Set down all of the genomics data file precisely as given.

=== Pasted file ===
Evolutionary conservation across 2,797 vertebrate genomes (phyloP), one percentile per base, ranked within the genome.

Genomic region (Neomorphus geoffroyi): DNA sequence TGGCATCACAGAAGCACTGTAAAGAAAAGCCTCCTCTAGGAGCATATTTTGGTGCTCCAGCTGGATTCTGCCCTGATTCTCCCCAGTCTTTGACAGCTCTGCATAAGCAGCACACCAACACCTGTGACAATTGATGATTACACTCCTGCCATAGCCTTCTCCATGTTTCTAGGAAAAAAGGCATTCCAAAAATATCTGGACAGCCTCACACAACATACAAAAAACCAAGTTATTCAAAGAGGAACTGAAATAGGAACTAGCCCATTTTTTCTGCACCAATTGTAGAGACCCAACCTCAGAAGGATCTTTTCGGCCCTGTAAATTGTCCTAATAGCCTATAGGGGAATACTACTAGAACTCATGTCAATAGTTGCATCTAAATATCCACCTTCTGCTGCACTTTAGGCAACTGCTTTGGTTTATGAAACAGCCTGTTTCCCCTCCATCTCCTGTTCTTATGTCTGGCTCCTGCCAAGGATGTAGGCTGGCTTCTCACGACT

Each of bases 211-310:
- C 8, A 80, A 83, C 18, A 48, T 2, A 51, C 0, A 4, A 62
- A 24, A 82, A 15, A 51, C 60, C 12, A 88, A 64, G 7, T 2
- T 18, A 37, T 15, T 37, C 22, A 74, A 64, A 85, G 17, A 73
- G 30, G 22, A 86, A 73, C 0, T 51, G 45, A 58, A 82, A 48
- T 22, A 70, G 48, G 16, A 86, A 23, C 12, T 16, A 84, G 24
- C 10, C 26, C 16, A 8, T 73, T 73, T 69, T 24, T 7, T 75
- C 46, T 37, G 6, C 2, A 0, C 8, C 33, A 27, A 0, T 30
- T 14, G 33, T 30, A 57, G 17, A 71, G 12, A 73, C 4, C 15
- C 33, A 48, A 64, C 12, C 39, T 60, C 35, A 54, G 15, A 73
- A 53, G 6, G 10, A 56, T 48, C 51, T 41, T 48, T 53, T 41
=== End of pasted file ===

Evolutionary conservation across 2,797 vertebrate genomes (phyloP), one percentile per base, ranked within the genome.

Genomic region (Neomorphus geoffroyi): DNA sequence TGGCATCACAGAAGCACTGTAAAGAAAAGCCTCCTCTAGGAGCATATTTTGGTGCTCCAGCTGGATTCTGCCCTGATTCTCCCCAGTCTTTGACAGCTCTGCATAAGCAGCACACCAACACCTGTGACAATTGATGATTACACTCCTGCCATAGCCTTCTCCATGTTTCTAGGAAAAAAGGCATTCCAAAAATATCTGGACAGCCTCACACAACATACAAAAAACCAAGTTATTCAAAGAGGAACTGAAATAGGAACTAGCCCATTTTTTCTGCACCAATTGTAGAGACCCAACCTCAGAAGGATCTTTTCGGCCCTGTAAATTGTCCTAATAGCCTATAGGGGAATACTACTAGAACTCATGTCAATAGTTGCATCTAAATATCCACCTTCTGCTGCACTTTAGGCAACTGCTTTGGTTTATGAAACAGCCTGTTTCCCCTCCATCTCCTGTTCTTATGTCTGGCTCCTGCCAAGGATGTAGGCTGGCTTCTCACGACT

Each of bases 211-310:
- C 8, A 80, A 83, C 18, A 48, T 2, A 51, C 0, A 4, A 62
- A 24, A 82, A 15, A 51, C 60, C 12, A 88, A 64, G 7, T 2
- T 18, A 37, T 15, T 37, C 22, A 74, A 64, A 85, G 17, A 73
- G 30, G 22, A 86, A 73, C 0, T 51, G 45, A 58, A 82, A 48
- T 22, A 70, G 48, G 16, A 86, A 23, C 12, T 16, A 84, G 24
- C 10, C 26, C 16, A 8, T 73, T 73, T 69, T 24, T 7, T 75
- C 46, T 37, G 6, C 2, A 0, C 8, C 33, A 27, A 0, T 30
- T 14, G 33, T 30, A 57, G 17, A 71, G 12, A 73, C 4, C 15
- C 33, A 48, A 64, C 12, C 39, T 60, C 35, A 54, G 15, A 73
- A 53, G 6, G 10, A 56, T 48, C 51, T 41, T 48, T 53, T 41